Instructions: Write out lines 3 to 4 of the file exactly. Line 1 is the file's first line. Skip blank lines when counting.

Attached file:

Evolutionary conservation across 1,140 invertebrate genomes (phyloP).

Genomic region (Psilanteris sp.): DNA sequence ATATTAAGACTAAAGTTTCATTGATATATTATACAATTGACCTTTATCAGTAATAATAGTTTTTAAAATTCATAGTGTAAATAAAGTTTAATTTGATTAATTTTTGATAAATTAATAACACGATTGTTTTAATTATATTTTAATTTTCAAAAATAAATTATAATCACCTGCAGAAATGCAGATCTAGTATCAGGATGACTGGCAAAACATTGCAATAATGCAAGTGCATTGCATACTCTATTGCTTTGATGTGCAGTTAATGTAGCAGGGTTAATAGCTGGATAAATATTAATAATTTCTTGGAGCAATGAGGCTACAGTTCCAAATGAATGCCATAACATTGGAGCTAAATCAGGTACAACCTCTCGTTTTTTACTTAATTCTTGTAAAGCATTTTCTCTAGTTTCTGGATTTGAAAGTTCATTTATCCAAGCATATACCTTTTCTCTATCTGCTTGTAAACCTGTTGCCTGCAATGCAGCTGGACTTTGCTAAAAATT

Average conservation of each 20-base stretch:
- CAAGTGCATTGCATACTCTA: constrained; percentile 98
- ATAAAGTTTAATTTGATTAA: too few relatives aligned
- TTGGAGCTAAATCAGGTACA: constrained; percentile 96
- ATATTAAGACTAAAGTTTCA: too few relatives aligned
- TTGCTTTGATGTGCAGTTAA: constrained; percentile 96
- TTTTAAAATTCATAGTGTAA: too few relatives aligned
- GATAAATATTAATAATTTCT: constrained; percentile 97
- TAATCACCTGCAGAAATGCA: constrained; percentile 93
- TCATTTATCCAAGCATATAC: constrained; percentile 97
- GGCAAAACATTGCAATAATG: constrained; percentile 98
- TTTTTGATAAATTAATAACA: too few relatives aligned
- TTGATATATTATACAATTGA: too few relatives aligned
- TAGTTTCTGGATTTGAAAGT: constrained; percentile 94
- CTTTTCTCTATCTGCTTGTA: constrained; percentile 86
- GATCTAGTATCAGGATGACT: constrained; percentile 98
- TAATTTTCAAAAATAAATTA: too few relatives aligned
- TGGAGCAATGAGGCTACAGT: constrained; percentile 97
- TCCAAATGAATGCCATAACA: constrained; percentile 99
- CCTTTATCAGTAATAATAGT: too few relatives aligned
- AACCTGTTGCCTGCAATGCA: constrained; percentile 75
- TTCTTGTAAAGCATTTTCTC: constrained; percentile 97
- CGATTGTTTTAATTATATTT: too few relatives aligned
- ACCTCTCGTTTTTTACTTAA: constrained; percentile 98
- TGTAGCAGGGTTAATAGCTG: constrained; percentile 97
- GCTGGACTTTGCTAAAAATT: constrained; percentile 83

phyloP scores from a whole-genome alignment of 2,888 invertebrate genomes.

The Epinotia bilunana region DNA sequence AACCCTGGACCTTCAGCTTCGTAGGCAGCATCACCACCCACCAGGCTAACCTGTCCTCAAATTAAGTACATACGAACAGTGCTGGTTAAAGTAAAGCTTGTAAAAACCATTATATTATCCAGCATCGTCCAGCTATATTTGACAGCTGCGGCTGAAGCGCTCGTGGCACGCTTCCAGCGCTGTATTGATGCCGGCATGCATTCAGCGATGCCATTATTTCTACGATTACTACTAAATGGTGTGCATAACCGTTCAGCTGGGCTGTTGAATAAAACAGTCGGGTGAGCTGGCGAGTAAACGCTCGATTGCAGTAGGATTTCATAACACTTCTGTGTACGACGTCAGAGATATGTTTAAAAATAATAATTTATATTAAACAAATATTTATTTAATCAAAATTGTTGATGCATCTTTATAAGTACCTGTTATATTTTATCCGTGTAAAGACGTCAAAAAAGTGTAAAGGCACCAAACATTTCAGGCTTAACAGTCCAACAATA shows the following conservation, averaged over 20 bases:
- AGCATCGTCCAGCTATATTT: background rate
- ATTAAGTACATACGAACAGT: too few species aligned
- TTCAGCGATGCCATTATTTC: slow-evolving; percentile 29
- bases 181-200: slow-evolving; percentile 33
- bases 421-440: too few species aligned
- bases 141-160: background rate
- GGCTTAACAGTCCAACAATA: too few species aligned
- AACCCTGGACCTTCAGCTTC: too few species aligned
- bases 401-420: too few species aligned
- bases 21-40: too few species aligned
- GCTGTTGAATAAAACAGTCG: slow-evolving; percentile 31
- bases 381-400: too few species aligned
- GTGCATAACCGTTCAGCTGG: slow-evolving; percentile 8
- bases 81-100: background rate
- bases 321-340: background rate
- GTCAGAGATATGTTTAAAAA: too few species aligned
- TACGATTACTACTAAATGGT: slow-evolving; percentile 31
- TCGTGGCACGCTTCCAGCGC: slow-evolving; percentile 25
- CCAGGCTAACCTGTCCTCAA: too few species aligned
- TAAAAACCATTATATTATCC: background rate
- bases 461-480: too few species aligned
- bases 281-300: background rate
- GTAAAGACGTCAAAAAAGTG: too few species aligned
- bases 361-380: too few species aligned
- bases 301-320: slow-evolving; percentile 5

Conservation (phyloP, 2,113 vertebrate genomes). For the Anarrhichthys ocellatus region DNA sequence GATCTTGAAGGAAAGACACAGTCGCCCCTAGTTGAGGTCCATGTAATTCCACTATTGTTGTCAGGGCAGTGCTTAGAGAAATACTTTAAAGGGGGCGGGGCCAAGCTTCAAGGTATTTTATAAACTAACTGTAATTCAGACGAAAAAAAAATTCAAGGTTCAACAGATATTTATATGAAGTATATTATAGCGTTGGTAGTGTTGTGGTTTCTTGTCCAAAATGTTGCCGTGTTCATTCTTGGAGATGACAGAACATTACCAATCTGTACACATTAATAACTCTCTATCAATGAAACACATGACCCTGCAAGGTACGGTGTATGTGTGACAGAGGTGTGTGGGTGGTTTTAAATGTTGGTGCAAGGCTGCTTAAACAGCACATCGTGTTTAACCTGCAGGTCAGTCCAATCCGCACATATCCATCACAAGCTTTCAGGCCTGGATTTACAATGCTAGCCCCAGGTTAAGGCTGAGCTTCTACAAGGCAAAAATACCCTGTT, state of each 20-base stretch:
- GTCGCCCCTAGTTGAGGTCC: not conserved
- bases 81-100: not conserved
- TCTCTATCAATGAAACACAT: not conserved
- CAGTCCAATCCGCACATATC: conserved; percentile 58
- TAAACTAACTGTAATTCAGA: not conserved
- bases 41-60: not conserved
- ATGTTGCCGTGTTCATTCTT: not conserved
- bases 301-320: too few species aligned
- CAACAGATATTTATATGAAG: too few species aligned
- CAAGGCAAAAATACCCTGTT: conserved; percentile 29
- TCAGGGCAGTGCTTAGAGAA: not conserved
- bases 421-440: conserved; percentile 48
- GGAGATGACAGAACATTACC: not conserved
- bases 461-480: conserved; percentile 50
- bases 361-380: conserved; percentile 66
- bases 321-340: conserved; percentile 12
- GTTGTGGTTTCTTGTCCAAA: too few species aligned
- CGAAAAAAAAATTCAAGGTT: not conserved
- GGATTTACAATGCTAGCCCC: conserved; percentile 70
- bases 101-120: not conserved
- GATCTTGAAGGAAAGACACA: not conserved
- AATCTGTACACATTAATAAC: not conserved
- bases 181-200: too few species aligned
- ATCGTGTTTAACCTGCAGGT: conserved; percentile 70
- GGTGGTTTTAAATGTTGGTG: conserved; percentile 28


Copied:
Average conservation of each 20-base stretch:
- CAAGTGCATTGCATACTCTA: constrained; percentile 98